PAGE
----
The author is of the view that a standalone Commission is unlikely to be effective and there is a strong requirement for an effective integration of the Commission into the existing organisational structure in addition to a clear connection to the wider community of athletes involved in the sport. In this respect, the mere creation of the Commission is indeed the easy part and only the first stage of a detailed process. It is imperative that in order for the Commission to be effective there needs to be an effective means by which the athletes are able to contact the Commission in order to successfully have their views communicated across to the board level. There also needs to be an effective feedback system whereby the athletes are able to provide the Commission with specific input on issues they feel need addressing at the top level. There is now a section of the UKA website specifically dedicated to the Commission and a specific email address for the athletes to contact the Commission with issues they wish to be placed on the agenda for discussion at the next Commission meeting.10
UKA itself will also need to actively report on the activities, investigations and values of the Commission in order for it to be effective. This will allow our athletes to see that the Commission is indeed being granted a good level of importance and exposure and the section of the governing body’s website now dedicated to the Commission is a useful starting point. The presence of the Commission at athletics events is also an integral ingredient for success and the Commission has already taken steps to ensure that one of its members is present at most major events in the athletics calendar ranging from winter cross-country meetings to the British Athletics Championships in the summer.
UKA has already show its amenability and willingness to work in conjunction with the Commission by allowing the Commission members to have a direct input in relation to draft selection policies for major championships and indeed granting a Commission member attendance at such selection meetings which had perhaps previously been seen as a source of controversy and inconsistency by some athletes.11
The creation of a more transparent governing body can only serve to assist in the development of the sport of athletics and if athletes are aware that their own opinions and ideas are indeed being taken into consideration when important decisions in relation to selection, funding and event planning are being made, the athletes themselves will feel a greater confidence.
It is important to note from existing successful athlete commissions such as that of the British Athletes Commission and that of the International Olympic Committee that an Athletes’ Commission should not be seen to simply operate as a complaints box but rather an effective channel between the athletes and the board. The ultimate aim is to create a determinative system for gaining athlete feedback on all key decisions affecting the sport. After all, athletes are at the centre of the sport so their voices need to be heard and their experiences and ideas must be utilised to optimum effect.
Although the UKA Board itself has in the past and does currently contain individuals who have indeed competed at the top-level in athletics, the Board has not always effectively represented the interests and viewpoints of the athletes and previous comments by Olympic Champions Greg Rutherford MBE12 and Dame Kelly Holmes13 echo such sentiments. The hope is that the recently formed Athletes’ Commission will serve to better reflect and communicate the opinions and perspectives of the athletes.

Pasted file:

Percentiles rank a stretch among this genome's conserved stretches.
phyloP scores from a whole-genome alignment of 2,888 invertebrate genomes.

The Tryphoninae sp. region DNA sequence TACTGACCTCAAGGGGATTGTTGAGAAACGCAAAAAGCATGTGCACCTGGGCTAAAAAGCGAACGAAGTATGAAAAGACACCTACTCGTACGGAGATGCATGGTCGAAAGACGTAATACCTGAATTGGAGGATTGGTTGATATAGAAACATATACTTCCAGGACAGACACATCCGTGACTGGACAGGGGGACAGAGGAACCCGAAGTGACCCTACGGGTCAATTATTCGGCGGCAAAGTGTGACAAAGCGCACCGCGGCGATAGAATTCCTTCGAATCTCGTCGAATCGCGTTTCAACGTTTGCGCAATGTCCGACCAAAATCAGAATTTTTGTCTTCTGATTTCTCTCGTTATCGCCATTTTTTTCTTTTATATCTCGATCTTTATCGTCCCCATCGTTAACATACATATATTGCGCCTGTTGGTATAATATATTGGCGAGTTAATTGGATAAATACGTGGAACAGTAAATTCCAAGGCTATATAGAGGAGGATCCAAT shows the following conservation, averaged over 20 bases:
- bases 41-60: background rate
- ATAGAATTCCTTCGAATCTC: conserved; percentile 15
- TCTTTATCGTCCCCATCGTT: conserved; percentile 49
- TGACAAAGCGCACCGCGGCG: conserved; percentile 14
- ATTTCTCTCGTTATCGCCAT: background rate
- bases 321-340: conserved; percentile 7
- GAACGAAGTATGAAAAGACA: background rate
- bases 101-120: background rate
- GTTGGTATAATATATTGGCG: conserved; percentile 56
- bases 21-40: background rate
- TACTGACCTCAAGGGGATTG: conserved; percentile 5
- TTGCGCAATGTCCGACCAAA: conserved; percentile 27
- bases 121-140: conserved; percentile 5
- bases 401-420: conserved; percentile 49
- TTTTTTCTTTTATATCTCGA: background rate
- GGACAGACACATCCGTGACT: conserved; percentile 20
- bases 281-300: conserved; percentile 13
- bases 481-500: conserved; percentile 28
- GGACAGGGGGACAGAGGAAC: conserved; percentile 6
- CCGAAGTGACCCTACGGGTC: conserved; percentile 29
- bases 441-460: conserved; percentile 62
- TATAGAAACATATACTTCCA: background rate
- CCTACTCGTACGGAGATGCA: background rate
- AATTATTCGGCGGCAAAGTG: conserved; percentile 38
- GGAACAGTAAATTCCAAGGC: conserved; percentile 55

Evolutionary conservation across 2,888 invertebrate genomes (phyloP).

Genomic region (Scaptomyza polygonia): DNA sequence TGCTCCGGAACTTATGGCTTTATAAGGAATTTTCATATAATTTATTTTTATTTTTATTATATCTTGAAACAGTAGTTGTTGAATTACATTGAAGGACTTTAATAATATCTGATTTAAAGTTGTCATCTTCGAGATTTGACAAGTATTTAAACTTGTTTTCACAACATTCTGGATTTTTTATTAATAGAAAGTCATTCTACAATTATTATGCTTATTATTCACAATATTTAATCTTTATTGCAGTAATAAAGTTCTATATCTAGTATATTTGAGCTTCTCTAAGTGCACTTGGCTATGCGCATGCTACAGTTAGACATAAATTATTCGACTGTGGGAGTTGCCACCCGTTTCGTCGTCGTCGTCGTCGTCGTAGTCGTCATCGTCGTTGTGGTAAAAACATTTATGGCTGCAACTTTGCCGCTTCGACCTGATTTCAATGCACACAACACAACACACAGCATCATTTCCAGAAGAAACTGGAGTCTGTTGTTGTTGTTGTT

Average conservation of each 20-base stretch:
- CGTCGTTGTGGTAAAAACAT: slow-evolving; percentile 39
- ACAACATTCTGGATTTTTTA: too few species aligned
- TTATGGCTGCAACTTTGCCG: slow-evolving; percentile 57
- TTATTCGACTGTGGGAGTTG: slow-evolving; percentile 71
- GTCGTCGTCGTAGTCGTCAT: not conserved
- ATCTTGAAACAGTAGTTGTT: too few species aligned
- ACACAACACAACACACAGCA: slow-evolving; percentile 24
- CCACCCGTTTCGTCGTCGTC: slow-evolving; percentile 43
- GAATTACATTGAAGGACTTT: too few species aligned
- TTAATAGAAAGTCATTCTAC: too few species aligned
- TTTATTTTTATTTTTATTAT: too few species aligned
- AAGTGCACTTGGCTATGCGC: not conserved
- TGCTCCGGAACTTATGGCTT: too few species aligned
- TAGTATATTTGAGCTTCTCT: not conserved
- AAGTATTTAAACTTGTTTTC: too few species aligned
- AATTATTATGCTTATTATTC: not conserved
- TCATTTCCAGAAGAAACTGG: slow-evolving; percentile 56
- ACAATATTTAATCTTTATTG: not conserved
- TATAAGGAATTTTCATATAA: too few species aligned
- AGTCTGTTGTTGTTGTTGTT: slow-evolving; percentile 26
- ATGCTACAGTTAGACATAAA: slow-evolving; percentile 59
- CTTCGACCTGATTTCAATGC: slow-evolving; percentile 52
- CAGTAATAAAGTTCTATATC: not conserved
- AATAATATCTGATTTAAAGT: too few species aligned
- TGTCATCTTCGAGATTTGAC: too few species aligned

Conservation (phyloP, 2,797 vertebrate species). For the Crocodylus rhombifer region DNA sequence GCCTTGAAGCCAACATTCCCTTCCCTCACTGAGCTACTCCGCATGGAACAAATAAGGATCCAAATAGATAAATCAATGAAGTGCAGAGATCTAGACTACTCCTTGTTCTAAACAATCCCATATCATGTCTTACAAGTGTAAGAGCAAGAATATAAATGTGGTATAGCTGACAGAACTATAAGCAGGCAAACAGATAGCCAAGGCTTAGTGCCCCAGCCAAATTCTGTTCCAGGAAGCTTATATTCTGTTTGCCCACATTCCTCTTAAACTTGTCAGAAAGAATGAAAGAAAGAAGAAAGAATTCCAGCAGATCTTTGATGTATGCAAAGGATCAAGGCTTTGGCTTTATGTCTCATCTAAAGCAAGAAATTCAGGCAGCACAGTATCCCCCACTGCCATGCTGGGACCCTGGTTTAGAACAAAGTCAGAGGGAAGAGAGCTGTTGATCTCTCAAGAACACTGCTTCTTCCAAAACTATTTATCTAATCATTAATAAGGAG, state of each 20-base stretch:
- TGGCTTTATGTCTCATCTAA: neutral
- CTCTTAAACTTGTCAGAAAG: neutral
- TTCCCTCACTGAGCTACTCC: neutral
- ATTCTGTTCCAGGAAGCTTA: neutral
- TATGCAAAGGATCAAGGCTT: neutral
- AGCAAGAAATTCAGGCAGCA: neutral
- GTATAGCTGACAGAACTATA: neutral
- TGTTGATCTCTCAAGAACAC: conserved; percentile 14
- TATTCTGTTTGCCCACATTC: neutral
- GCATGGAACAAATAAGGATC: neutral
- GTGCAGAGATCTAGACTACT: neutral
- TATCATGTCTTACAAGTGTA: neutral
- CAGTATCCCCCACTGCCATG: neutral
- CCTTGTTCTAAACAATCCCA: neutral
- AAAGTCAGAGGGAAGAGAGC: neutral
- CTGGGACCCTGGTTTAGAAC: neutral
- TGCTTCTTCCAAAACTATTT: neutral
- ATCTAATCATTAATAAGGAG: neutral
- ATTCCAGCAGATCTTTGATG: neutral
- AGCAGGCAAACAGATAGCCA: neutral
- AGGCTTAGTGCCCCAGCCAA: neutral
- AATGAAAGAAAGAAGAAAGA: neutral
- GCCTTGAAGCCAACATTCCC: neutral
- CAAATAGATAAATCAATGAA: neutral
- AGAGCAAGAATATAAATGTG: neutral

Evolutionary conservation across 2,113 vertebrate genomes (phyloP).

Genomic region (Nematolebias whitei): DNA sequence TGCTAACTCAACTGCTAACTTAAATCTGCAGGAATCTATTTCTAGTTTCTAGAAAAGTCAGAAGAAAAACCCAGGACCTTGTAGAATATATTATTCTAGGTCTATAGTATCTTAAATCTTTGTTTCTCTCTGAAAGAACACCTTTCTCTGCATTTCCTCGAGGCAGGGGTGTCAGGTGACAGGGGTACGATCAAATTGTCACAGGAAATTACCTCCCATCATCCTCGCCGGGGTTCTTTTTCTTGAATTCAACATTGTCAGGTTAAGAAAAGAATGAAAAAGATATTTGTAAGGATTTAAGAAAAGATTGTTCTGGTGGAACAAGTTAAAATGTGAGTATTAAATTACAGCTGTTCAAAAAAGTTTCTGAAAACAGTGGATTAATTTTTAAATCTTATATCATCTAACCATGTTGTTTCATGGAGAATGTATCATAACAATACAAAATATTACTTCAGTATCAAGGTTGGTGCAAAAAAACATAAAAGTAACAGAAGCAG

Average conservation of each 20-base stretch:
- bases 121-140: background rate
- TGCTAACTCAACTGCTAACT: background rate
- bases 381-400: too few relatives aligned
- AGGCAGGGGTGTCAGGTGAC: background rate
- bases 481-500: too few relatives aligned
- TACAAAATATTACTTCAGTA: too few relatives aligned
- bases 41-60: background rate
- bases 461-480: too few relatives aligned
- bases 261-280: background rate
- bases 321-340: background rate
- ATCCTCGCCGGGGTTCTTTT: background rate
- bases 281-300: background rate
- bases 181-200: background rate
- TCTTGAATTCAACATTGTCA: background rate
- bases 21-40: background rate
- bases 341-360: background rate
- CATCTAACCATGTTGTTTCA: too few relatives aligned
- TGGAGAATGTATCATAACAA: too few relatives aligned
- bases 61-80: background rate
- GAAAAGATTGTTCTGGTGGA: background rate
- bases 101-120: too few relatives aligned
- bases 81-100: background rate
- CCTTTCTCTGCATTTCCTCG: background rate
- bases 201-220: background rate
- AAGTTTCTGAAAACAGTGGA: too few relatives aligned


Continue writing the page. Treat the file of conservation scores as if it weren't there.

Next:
There has also been a recent criticism of the governing body from a number of former athletes such as Darren Campbell14. The criticisms revolve around the view that the current individuals running the sport are failing to take into consideration the needs and viewpoints of those integral to the successful functioning of the sport, be it the volunteers or the athletes themselves. Whilst there are a number of successful business leaders on the UKA board, there is in the author’s experience a feeling that athletes are the ones who will truly put the sport first when making certain decisions. The reality is that the viewpoint of the athlete needs to remain at the forefront and heart of the sport. In order to be effective, the Commission will require assistance from UKA in the form of both financial and administrative resources and is likely to lead to positive change in terms of the current board structure by virtue of the fact that the Chairperson of the Athletes’ Commission will now have a direct input at UKA board level.
Having attended the last edition of the British Athletics Outdoor Championships in the summer in Birmingham it was disappointing to see that the stands were very sparse in the run up to what was a home World Championships in August 2017 in London. Specific criticisms centred around the fact that ticket prices were expensive, spectators and indeed athletes themselves were charged £10 each day for parking in a field and there were no healthy food options at the event for either the athletes or the spectators. More recent criticisms have centred around the fact that not enough is being done for athletes from a duty of care perspective when they leave sport and that the sport is also experiencing athletes retiring and moving away from the sport without UKA taking the opportunity to utilise and maximise the experiences and knowledge bank of those athletes, which is of course essential to the sport’s development and success moving forwards.
It is indeed easy to criticise such issues within the sport, the more difficult thing is ascertaining what the solution is and taking definitive and effective steps to improve matters. These are areas and problems that the Commission will be tasked with seeking to improve in the months and years ahead.
- 2017 UK World Championship Athlete Rights Athlete Welfare Athletics Duty of Care Governance International Olympic Committee (IOC) Regulation UK Atheltics United Kingdom (UK)